Losing Your Religion: Home Bible Study Yields California Fines

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The city of San Juan Capistrano, Calif., has resorted to fining a family for holding Bible studies in their home as a violation of zoning codes.

Sure, Chuck and Stephanie Fromm technically don’t follow the city’s proper permit channels by not gaining a conditional use permit to host a home Bible study. But neither does hardly anyone in the city, since the city code requires a permit for any nonprofit or fraternal group expecting three or more people gathering in a residential situation. That happens just about every weekend all across the city, from friends getting together for barbecues to weekend football-viewing parties to, well, the Fromms’ Bible study. But the Fromms now have a pair of $300 fines to show for their effort.

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The Fromms host a Thursday and Sunday Bible study that draws as many as 50 people and were “shocked” when the city fined them for their quiet, peaceful gatherings because of the permit issue. In the wealthy community, home lots are sizable and spread out. In fact, six acres of open land separate the Fromm home from its nearest neighbor on one side of the house. And even still, the Fromms hold the gatherings in the community’s 100-seat common clubhouse, which has its own parking lot. Chuck says one neighbor complained and set off the entire situation.

Now the Pacific Justice Institute has appealed to the city on the Fromms’ behalf, looking to get both the couple’s money back and an apology, calling the city’s move — and subsequent threat of future $500 fines if the Bible studies continue — “totalitarian” and a “clear breach of fundamental civil liberties.”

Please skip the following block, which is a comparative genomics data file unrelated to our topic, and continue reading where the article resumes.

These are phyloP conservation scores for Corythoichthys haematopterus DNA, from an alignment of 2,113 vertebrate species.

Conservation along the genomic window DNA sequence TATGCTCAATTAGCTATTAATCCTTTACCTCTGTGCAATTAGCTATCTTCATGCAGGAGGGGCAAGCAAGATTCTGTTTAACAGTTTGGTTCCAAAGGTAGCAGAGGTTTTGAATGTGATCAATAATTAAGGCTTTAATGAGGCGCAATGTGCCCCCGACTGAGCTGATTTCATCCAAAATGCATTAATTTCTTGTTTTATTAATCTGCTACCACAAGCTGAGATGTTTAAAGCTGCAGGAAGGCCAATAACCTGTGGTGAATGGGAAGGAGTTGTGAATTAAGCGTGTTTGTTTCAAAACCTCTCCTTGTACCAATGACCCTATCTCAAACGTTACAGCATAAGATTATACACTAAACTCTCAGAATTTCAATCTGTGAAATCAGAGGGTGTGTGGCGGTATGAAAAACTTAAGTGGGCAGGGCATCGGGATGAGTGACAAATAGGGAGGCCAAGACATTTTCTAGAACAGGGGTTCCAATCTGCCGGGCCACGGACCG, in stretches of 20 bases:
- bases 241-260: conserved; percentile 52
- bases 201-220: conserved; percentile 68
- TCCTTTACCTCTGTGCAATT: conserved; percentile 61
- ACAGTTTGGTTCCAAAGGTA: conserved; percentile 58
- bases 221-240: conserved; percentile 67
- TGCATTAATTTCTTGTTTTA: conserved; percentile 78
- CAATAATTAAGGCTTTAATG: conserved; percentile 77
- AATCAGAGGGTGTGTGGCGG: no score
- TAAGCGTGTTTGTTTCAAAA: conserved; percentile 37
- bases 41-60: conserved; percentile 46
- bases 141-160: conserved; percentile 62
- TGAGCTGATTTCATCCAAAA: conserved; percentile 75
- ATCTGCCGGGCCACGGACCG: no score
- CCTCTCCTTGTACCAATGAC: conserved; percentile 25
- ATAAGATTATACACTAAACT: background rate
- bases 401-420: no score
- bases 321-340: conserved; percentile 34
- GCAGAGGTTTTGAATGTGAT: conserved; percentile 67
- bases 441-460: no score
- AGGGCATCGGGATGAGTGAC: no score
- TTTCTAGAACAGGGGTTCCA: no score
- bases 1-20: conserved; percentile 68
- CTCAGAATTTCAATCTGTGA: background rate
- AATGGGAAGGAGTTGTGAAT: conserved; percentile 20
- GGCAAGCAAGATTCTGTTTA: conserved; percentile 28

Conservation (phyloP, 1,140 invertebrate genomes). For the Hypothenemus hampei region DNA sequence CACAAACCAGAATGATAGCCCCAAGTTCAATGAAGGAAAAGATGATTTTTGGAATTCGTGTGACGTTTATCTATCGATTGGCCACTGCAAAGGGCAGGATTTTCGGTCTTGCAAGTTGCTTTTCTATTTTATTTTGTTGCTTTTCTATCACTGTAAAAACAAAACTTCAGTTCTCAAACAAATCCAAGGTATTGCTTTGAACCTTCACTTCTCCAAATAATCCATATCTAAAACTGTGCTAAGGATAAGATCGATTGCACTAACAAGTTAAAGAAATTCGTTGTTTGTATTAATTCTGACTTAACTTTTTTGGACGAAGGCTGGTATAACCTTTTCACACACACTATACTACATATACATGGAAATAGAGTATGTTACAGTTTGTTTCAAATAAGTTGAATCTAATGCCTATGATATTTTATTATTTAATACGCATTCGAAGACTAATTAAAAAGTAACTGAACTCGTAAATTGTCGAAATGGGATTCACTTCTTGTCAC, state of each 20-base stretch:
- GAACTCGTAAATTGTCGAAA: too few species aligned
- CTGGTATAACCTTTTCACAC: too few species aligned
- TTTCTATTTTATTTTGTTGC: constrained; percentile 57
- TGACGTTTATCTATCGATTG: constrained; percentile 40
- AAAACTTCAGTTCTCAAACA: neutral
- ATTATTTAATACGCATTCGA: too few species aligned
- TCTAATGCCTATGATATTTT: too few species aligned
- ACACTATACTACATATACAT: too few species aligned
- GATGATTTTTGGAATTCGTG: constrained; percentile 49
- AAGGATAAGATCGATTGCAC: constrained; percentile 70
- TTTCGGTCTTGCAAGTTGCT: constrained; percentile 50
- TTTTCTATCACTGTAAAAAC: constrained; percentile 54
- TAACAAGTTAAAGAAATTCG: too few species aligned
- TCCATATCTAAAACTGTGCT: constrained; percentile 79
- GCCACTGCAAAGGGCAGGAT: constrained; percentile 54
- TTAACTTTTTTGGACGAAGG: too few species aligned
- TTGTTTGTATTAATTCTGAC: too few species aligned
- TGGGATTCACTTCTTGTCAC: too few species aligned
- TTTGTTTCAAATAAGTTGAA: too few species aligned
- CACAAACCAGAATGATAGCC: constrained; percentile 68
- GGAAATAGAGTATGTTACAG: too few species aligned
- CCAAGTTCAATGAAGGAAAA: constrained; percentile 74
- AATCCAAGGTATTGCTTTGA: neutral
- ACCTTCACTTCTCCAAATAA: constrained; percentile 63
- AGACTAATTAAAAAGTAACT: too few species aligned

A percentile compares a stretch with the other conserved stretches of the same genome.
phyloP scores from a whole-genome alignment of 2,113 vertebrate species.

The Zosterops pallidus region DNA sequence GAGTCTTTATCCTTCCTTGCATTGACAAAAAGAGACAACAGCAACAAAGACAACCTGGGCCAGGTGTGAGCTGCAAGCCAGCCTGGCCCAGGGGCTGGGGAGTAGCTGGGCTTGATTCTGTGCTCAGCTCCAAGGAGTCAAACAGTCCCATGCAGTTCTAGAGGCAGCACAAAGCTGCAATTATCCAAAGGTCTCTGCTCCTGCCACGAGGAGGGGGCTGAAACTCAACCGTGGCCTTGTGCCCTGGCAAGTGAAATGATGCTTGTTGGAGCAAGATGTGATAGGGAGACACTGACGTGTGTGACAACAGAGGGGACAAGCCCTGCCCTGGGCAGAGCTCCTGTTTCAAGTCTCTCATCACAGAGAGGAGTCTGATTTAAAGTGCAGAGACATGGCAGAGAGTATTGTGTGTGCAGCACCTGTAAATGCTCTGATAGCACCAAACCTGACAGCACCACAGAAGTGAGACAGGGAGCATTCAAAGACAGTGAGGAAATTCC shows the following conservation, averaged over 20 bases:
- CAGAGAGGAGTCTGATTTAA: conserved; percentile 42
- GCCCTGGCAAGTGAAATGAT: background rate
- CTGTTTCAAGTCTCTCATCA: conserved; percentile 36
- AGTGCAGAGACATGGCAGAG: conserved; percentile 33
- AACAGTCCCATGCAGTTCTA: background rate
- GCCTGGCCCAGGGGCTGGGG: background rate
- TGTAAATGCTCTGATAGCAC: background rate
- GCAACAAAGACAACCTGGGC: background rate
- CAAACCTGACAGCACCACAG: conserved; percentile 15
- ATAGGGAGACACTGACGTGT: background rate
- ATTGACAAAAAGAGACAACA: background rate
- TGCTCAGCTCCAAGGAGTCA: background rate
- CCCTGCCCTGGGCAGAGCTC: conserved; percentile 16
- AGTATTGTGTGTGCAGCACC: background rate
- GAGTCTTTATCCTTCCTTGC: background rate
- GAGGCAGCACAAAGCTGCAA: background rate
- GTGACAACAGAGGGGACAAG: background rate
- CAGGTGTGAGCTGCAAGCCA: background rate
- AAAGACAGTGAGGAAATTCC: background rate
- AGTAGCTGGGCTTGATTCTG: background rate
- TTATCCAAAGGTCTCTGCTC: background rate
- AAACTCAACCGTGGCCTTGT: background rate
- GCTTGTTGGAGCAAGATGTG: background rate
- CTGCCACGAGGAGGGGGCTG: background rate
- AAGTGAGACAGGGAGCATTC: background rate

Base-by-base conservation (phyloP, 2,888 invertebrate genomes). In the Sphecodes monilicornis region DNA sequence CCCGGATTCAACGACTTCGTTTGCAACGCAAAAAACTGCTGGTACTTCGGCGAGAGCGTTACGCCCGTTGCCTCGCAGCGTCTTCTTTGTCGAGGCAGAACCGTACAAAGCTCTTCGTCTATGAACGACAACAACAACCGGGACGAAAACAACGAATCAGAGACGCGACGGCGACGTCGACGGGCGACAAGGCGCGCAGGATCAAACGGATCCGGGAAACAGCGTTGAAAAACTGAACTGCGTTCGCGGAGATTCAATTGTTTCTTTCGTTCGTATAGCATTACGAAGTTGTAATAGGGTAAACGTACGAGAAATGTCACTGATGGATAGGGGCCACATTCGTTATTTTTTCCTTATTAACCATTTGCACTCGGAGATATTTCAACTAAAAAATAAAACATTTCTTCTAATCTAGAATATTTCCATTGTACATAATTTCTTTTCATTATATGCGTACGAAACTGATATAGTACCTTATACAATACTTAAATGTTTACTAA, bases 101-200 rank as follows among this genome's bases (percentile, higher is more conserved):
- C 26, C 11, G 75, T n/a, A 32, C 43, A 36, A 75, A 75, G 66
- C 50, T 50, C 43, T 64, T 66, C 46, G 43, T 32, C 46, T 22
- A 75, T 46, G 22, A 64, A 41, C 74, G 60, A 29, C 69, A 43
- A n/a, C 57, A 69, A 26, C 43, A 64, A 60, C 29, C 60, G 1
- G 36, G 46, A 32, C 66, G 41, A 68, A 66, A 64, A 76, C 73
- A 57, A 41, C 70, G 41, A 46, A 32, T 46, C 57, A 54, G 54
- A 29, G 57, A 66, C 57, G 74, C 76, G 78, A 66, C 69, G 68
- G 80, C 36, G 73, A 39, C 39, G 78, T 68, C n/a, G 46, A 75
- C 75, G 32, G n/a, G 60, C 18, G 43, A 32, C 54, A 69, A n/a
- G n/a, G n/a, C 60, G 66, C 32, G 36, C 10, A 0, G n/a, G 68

The city attorney has said the city has nothing against Bible studies, but rather raised concerns about street access and parking.

In 2009, a San Diego County couple was warned about their home Bible study, but the county pulled back that warning. In November of the same year in Gilbert, Ariz., the city council revised its code to allow a home church that had also been warned to stop meeting.

For now, the Fromms will appeal the ruling and continue to hold the meetings, with Chuck saying, “They said they’re going to cite us $500 for every meeting. Okay, cite us.”

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Tim Newcomb is a contributor for TIME. Find him on Twitter at @tdnewcomb. You can also continue the discussion on TIME’s Facebook page and on Twitter at @TIME.

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